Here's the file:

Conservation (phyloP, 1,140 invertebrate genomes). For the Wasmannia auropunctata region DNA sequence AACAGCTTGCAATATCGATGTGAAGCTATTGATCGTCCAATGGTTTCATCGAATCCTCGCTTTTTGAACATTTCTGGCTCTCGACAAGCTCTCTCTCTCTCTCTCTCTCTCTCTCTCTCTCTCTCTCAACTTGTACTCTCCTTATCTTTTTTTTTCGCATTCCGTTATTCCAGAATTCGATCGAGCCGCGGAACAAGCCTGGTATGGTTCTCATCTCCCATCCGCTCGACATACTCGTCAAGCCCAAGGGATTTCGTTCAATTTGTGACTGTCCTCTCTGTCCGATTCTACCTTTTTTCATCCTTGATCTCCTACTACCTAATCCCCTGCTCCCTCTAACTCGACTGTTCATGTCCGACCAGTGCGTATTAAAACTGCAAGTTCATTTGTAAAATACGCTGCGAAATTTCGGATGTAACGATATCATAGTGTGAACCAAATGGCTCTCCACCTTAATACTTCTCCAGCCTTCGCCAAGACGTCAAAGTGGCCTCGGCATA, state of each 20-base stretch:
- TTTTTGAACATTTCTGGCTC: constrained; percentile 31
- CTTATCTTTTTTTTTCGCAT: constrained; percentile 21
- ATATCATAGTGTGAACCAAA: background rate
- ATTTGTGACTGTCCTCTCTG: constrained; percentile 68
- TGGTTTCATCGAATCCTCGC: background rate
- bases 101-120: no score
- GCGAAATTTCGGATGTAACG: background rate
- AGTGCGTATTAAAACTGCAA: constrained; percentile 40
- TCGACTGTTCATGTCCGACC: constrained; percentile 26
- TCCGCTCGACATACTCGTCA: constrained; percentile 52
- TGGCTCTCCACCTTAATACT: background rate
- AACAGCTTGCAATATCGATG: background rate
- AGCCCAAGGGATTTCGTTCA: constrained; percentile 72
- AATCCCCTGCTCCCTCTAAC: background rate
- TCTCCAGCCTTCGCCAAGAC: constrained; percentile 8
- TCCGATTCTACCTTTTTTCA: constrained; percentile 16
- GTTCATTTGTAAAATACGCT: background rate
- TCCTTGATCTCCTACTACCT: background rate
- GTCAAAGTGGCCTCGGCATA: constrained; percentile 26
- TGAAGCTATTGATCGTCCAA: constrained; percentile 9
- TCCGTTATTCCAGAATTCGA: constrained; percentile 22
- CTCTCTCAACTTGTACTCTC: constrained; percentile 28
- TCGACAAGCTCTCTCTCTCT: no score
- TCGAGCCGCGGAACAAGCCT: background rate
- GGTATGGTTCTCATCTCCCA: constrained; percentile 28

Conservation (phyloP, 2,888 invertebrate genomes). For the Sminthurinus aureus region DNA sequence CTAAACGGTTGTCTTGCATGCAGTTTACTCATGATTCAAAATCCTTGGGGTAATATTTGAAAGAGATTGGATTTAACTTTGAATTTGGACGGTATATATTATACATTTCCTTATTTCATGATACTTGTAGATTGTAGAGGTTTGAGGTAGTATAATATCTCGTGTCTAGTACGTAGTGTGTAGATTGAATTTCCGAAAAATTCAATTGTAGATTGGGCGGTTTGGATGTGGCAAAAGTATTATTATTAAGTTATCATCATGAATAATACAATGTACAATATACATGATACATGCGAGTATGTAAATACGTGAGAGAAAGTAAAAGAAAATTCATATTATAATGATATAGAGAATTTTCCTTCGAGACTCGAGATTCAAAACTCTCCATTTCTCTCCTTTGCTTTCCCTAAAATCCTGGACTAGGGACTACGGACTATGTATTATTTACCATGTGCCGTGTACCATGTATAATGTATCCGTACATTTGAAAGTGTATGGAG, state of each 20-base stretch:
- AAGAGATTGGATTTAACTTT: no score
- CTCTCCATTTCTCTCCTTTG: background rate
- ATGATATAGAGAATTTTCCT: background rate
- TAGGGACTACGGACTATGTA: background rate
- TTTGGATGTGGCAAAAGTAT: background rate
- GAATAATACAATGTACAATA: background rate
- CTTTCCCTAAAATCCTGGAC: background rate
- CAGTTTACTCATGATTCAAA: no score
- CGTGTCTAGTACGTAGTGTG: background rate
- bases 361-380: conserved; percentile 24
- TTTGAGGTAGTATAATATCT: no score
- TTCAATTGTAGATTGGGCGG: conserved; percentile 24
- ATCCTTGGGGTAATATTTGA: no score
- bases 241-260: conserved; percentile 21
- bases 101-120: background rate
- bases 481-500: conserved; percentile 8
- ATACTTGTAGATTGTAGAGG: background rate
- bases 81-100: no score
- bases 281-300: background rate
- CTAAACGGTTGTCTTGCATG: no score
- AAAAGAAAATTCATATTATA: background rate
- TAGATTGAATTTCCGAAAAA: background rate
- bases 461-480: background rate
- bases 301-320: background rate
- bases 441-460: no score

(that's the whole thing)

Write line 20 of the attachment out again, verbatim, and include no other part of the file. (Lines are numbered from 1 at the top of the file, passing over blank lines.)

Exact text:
- GTCAAAGTGGCCTCGGCATA: constrained; percentile 26